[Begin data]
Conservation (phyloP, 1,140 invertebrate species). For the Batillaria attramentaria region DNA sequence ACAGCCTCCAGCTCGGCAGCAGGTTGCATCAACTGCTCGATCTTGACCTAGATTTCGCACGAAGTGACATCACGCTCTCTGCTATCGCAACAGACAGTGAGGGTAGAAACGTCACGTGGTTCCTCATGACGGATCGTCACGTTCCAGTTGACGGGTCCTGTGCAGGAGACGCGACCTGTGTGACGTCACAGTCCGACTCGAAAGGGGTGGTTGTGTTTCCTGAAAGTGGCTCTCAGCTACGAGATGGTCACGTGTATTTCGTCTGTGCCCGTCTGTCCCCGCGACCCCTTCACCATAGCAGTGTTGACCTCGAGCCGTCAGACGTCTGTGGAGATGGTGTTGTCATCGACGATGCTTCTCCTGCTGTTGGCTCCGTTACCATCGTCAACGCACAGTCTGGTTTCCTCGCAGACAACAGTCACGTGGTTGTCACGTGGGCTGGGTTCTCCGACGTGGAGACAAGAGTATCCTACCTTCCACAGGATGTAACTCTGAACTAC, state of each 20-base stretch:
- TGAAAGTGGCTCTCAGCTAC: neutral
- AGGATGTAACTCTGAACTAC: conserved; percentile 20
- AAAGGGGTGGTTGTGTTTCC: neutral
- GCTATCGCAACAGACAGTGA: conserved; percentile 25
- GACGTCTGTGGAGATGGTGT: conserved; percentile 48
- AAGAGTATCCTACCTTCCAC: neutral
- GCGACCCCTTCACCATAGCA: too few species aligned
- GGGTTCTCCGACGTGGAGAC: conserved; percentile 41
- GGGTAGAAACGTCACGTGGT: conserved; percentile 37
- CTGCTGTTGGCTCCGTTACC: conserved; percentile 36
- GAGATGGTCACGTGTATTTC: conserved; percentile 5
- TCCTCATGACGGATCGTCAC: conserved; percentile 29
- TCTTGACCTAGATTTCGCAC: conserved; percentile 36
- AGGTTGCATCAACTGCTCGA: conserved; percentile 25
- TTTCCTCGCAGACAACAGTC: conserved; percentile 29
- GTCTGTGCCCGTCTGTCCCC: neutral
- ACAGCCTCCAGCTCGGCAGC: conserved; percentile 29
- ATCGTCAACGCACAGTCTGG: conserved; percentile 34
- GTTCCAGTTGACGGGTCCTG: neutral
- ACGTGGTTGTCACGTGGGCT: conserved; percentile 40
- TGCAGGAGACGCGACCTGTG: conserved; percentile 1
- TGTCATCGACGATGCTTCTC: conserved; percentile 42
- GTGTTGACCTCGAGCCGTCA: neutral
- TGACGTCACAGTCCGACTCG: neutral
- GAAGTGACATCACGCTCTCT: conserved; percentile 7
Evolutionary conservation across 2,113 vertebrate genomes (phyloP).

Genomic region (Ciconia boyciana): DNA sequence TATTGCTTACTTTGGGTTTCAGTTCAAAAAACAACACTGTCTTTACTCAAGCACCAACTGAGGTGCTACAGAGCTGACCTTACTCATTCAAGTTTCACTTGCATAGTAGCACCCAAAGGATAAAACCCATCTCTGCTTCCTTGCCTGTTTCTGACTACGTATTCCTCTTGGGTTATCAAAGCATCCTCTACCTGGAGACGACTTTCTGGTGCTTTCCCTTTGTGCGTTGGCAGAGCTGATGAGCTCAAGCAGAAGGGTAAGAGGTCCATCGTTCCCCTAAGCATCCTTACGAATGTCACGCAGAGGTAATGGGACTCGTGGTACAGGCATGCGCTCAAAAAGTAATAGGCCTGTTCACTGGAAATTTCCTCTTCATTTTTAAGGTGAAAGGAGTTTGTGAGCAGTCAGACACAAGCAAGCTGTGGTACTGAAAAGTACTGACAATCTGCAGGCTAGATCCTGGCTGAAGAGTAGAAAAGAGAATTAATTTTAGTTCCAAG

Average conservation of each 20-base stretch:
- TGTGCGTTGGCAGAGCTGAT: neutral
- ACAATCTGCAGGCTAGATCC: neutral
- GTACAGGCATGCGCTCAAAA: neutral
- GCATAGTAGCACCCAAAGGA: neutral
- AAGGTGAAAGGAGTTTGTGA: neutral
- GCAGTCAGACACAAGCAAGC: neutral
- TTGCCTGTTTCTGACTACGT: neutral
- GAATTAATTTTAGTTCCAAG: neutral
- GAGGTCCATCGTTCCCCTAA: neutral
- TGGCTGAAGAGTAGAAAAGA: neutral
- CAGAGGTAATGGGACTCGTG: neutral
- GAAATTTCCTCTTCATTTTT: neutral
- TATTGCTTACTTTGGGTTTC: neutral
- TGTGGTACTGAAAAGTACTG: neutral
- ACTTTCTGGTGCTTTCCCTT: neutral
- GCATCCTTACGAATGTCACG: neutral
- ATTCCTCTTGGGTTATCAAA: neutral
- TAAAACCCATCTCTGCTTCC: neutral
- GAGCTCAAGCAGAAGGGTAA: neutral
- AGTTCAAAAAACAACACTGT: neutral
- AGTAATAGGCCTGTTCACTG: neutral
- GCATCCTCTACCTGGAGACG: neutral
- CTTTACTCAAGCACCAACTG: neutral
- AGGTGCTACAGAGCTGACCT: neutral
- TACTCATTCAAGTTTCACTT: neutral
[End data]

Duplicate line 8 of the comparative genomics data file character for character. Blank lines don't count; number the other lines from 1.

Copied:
- GCGACCCCTTCACCATAGCA: too few species aligned